Health and Rewards for Kids: Striking a Balance

Guest post by Sloan McKinney

Health and Rewards for Kids: Striking a Balance

Raising children isn’t easy. You have to feed and bathe them, educate them, teach them right from wrong, instill values and morals, and motivate them to make good choices. There is a lot of debate about the latter of these, which leads to the seemingly never-ending debate over whether or not children should be rewarded. Specifically, the argument ignites when discussing whether sweet treats should be used as a reward.

One side of the argument believes rewarding children for positive behaviors or achievements has negative effects, with three distinct arguments being offered. The first is that offering edible rewards, especially sugary ones, can lead to health risks such as weight gain, cavities, increased risk for type II diabetes, obesity, high blood pressure, and elevated cholesterol levels. Rewarding with candy or desserts can lead to emotional eating, which can then further perpetuate those health risks. Finally, rewarding with sweets can encourage an appetite for sugar and overall poor eating habits, ultimately leading back to increased risk to their physical well-being.

Another frequent argument is that giving rewards is nothing more than bribery. However, there is a distinct difference between the two, resulting in very different outcomes. Bribery most often happens during a time of duress or crisis. Think of it as desperate negotiating to get a negative behavior to stop immediately. For example, your child is pitching a holy temper tantrum in the grocery store. You absolutely must complete your shopping for the ingredients needed for the dinner party you are hosting in less than three hours, so it is mandatory that she quit screaming and allow you to finish your shopping (whew!). You are likely to bribe her with whatever she wants if she will just stop the behavior NOW. Lo and behold, the cookie works, she quiets down, and you get your shopping done. The problem with this in the long run is that you didn’t control the situation, your child manipulated it. She got exactly what she wanted, when she wanted it, and you were played. This will likely become a strategy she will use again because it worked for her. But it doesn’t modify her behavior in a positive way; it reinforces the negative action.

Rewards, on the other hand, are not discussed and negotiated in the heat of the moment. Ideally, tangible rewards are laid out ahead of time and are an incentive for appropriate behaviors.  They are concrete “payment” for following through with what is previously laid out in your expectations, much along the lines of adults receiving a paycheck for doing their work. Instead of being a bribe to stop a negative behavior, it is a positive consequence for doing the right thing. When coupled with your praise and encouragement, rewards can be highly effective in promoting similar behaviors in the future.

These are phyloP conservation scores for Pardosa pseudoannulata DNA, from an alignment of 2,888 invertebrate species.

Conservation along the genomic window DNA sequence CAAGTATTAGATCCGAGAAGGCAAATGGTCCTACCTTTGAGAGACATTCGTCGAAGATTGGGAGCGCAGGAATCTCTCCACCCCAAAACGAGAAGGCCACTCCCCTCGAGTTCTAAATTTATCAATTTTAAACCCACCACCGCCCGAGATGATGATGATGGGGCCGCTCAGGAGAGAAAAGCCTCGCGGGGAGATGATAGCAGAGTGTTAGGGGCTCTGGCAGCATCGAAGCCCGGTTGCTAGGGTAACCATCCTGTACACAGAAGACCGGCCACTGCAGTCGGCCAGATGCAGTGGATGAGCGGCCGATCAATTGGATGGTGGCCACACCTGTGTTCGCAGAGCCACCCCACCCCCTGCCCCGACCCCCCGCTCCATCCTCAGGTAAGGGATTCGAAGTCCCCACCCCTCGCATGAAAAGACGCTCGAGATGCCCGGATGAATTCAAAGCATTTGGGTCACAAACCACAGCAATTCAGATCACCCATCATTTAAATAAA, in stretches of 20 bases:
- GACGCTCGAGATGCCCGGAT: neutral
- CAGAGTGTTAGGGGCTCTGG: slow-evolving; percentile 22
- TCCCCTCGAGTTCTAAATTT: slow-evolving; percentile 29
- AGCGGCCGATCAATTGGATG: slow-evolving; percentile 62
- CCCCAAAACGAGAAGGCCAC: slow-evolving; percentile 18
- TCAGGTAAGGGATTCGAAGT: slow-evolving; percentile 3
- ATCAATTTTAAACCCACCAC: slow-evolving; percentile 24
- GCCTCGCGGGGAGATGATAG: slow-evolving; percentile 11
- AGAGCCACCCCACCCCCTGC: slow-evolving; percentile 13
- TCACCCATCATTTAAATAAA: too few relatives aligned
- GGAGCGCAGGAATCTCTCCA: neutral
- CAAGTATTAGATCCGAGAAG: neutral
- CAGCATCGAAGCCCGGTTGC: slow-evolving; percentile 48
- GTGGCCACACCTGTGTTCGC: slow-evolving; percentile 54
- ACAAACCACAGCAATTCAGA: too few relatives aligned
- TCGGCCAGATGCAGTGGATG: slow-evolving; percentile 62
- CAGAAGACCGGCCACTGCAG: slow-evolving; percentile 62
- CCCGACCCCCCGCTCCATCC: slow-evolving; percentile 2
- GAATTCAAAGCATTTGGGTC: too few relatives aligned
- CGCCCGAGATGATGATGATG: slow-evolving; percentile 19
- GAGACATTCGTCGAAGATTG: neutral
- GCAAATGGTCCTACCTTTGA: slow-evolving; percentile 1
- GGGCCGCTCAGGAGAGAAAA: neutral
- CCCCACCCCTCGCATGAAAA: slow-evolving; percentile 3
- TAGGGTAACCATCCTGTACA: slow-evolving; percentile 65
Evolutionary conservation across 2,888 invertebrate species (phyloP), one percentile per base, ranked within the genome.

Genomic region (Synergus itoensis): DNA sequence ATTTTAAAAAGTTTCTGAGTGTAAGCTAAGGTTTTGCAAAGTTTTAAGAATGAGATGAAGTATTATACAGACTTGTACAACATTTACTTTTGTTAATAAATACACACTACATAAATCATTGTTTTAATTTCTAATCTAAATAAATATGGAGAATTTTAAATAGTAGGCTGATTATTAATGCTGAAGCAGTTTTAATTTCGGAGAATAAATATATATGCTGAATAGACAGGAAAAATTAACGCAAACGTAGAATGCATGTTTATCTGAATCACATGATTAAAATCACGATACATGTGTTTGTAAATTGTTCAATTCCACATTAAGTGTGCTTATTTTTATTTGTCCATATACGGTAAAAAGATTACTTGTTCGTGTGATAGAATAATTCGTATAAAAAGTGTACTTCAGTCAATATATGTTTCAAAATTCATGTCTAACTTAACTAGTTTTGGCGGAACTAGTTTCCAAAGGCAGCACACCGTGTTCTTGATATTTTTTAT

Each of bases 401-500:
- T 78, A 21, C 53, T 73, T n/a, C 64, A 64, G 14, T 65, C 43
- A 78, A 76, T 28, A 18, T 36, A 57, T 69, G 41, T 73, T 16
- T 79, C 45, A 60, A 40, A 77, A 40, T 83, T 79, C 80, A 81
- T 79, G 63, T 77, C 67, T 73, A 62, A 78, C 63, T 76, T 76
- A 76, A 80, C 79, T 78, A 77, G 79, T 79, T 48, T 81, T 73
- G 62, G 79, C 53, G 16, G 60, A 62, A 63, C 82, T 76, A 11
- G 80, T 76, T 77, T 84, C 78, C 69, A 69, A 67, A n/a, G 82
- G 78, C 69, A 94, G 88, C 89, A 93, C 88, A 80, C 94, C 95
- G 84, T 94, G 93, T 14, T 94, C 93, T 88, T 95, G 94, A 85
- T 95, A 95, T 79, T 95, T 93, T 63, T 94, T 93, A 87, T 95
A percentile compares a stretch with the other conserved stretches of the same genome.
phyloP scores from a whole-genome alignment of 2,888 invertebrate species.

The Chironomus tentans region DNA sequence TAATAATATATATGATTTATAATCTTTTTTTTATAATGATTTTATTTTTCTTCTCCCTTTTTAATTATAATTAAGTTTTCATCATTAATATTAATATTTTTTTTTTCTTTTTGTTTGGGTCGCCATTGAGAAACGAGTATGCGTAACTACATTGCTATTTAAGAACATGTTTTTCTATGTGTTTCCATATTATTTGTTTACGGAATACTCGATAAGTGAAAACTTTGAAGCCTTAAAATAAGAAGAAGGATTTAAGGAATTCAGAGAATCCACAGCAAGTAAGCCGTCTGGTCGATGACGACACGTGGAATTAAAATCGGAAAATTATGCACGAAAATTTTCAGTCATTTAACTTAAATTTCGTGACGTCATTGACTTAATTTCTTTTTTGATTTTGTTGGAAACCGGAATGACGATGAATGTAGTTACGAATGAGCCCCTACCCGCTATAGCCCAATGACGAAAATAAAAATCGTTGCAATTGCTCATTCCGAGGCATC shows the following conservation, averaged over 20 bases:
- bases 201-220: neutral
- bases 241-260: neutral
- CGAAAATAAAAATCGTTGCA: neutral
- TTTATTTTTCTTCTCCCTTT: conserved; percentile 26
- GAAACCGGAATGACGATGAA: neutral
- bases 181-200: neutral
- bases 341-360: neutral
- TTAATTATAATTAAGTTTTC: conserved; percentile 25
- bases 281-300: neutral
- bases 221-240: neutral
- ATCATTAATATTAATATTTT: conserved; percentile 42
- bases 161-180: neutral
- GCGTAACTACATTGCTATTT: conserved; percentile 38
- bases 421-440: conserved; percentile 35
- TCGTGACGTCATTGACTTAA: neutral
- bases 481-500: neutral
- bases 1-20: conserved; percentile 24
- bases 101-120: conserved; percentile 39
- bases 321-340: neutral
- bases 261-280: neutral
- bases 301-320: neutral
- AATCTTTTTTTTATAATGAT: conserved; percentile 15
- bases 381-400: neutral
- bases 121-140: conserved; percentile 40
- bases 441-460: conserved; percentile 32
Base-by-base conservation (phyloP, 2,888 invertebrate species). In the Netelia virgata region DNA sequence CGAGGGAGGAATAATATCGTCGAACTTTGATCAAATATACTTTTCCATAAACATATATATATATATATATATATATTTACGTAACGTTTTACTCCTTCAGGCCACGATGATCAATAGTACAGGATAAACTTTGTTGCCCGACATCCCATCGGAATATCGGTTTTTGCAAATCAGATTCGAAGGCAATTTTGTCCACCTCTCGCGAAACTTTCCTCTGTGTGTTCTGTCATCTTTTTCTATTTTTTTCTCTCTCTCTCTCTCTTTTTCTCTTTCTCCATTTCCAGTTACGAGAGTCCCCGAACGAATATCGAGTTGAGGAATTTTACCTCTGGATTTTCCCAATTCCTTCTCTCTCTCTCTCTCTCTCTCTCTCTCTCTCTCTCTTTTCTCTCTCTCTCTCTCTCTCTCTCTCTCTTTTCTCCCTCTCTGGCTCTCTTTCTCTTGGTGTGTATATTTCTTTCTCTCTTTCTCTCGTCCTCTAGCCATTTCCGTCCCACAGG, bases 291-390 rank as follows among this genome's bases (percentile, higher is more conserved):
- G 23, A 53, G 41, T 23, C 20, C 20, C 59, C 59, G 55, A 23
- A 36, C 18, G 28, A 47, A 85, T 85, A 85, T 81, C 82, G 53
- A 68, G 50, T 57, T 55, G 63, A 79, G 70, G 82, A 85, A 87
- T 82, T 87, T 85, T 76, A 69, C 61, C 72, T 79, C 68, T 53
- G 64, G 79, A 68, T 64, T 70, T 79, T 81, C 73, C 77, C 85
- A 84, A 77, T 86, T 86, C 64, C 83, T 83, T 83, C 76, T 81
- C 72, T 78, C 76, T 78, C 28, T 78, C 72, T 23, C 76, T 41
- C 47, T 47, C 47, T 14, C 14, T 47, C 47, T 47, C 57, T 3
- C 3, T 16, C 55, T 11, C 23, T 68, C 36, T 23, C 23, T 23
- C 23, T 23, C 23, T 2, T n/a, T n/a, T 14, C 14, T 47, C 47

For a reward system to work, some thought and planning needs to go into it. Let your child help create a list of possible rewards to lend credibility to the reward system and help motivate her to earn them. Rewards can range from a special activity with you, to a sweet treat or a favorite outing. The key is to balance the reward system with lots of discussion about appropriate behaviors, teaching and modeling your expectations to earn the rewards, and keeping the rewards reasonable in both frequency and cost. If they don’t earn them, do not give the reward, or the system will be invalid and ineffective.

One side of the argument believes rewarding children for positive behaviors or achievements has negative effects, with three distinct arguments being offered. The first is that offering edible rewards, especially sugary ones, can lead to health risks such as weight gain, cavities, increased risk for type II diabetes, obesity, high blood pressure, and elevated cholesterol levels. Rewarding with candy or desserts can lead to emotional eating, which can then further perpetuate those health risks. Finally, rewarding with sweets can encourage an appetite for sugar and overall poor eating habits, ultimately leading back to increased risk to their physical well-being.

With positive verbal reinforcement, thoughtful planning, and firm boundaries, a reward system can be a powerful tool to help shape your child’s behaviors. It can help instill motivation, purposeful intent, and acceptable social skills that can be carried over into all aspects of your child’s life.

 

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